Dong Yugan is a teacher at the Graduate school of Architecture, Peking University. His general education course ‘Analysis of Modern/Contemporary Architecture,’ started eight years ago, remains one of the most popular courses of PKU. To develop the course, he’s written more than 70 essays and published in various magazines. He has also accidentally written five small books, three of which were reprinted within a half year. For his teaching practice, he’s constructed a few buildings, which have been widely published and exhibited in China and abroad. During the last few years, he became fascinated with garden. His garden-related design works have been collected in the Annual Book of China’s Architecture Art. His newly created course ‘Analysis of China’s Classical Gardens’ has changed from a lonely class with 30 or so students to a crowded one with 1-200 attendants.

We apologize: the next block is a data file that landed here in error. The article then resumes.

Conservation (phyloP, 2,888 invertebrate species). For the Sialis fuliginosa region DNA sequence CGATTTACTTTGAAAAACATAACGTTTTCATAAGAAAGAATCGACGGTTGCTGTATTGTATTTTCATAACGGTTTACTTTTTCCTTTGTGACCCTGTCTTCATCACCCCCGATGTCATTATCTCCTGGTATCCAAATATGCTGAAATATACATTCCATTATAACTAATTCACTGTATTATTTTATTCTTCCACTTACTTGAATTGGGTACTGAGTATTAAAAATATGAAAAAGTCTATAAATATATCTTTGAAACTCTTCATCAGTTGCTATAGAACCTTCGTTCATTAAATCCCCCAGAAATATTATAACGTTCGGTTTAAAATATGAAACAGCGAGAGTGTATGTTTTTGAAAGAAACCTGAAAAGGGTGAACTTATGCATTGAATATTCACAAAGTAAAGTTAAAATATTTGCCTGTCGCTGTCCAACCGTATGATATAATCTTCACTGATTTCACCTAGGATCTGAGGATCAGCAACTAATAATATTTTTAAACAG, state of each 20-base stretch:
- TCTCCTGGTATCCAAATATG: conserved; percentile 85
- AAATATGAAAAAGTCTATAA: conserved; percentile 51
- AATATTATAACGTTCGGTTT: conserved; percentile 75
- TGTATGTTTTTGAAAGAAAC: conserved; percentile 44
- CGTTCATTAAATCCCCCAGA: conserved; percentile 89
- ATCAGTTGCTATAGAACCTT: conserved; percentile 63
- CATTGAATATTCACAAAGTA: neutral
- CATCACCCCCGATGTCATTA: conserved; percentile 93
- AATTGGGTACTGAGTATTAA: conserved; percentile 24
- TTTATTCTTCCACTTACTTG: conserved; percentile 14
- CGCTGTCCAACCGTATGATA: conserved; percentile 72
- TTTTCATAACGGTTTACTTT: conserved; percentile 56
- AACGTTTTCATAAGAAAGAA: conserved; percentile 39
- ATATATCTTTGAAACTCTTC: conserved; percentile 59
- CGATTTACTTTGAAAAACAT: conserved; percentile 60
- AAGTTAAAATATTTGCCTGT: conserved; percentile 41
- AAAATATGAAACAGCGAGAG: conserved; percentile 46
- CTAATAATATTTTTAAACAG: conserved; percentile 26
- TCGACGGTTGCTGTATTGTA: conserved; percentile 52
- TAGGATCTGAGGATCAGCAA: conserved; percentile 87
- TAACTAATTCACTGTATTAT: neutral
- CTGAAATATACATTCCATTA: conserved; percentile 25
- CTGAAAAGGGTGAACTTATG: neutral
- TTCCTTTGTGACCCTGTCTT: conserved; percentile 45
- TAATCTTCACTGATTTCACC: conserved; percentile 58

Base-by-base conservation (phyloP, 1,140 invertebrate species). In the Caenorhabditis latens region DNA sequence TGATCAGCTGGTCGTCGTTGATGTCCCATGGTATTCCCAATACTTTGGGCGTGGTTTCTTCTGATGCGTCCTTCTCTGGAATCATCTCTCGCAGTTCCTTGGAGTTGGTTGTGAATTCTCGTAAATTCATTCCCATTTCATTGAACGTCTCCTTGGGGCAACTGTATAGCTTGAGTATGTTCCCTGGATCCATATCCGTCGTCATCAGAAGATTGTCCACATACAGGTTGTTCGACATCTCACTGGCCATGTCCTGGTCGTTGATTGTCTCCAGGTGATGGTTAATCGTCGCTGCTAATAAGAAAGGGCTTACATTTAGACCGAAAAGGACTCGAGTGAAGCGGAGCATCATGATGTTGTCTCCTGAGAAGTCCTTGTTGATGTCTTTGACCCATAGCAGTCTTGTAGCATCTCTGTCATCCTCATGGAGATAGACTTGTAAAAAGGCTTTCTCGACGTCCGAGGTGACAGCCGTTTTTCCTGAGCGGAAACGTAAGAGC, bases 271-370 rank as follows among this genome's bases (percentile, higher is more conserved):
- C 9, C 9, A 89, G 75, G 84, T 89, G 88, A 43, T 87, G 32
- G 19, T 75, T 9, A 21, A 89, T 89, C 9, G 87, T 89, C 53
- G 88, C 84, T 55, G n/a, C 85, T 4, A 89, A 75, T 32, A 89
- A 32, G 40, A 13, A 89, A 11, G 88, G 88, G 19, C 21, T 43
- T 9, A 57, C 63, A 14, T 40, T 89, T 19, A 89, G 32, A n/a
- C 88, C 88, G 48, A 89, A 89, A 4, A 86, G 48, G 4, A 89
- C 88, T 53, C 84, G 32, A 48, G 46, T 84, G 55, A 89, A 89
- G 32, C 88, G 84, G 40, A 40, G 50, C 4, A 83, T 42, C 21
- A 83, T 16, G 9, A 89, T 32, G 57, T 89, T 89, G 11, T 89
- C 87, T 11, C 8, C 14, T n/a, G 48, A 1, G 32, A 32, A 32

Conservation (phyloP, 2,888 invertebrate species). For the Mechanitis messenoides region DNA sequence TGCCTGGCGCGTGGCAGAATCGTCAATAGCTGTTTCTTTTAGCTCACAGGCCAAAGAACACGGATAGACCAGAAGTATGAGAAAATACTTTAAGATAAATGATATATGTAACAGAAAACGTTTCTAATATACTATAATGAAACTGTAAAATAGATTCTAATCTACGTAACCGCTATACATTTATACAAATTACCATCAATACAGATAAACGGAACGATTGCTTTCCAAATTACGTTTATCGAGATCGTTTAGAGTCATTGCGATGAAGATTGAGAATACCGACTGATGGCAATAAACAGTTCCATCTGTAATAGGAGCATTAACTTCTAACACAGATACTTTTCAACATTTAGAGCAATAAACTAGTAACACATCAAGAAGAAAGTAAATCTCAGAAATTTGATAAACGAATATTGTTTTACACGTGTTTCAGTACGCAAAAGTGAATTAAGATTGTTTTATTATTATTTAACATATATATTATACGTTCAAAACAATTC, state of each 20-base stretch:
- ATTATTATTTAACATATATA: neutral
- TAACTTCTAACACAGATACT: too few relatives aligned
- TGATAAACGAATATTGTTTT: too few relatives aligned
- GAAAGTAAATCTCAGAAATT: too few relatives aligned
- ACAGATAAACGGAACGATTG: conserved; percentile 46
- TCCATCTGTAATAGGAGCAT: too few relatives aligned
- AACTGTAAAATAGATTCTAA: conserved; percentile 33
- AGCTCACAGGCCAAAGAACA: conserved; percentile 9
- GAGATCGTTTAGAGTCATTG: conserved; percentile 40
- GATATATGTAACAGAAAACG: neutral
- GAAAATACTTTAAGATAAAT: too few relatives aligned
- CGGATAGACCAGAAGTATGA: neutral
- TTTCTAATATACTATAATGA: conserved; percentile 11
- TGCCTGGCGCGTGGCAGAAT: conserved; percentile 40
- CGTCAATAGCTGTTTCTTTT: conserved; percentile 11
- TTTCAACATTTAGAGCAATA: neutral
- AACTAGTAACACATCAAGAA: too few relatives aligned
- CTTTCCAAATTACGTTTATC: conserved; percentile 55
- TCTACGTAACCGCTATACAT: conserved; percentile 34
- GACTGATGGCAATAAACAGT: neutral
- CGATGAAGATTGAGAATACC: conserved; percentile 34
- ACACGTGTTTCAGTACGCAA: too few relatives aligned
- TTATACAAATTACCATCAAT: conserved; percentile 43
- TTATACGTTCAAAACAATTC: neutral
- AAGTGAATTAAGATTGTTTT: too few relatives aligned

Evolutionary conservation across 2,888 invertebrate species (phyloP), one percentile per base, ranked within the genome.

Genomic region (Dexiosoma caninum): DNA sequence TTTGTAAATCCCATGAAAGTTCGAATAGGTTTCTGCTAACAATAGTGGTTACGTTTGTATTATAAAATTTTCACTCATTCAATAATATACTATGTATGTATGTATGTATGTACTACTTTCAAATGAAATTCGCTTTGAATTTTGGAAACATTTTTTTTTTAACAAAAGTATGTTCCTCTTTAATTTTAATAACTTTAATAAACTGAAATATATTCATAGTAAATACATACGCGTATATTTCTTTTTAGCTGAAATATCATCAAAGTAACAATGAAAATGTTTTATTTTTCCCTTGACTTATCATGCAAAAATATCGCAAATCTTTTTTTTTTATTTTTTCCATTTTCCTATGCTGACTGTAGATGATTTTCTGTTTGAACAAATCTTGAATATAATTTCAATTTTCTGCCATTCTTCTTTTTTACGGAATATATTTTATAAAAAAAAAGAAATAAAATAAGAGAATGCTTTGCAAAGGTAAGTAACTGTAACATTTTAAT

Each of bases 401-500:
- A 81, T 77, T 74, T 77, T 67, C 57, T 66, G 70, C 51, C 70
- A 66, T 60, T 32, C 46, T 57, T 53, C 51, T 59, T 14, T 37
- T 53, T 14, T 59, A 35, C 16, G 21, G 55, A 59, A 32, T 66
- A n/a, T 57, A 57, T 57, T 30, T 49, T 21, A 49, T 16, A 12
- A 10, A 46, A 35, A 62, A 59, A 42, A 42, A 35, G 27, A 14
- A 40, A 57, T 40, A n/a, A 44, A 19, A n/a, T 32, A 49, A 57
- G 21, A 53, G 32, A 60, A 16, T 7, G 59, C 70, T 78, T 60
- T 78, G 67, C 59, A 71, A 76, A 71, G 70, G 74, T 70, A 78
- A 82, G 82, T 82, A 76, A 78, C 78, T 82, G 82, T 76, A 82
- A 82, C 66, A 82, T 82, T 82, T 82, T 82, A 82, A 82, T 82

The Intention and Construction of Chinese Garden
The West sees life as a positive process towards death in the end, while China serves the dead same as the alive. This difference in dwelling cultures is well demonstrated in the intentions and constructions of Western and Chinese gardens. The lecture compares Chinese garden, which has developed its concept of poetic bodily dwelling since Wei-Jin dynasty, to Western garden, which has been dominated by the visual-centered tendency since Mediaeval. The talk also attempts to reflect on the various visual expressions in contemporary architecture, and to question the prevalent technologicalization tendency in the development of tectonic culture in China today.
This lecture is open to the general public.
The Spring 2014 Public Lecture Series are co-sponsored by “Ronald Lu & Partners (HK) Ltd.” & “Woo, Chow, Wong & Partners (HK) Ltd.” visiting lectureship in architecture.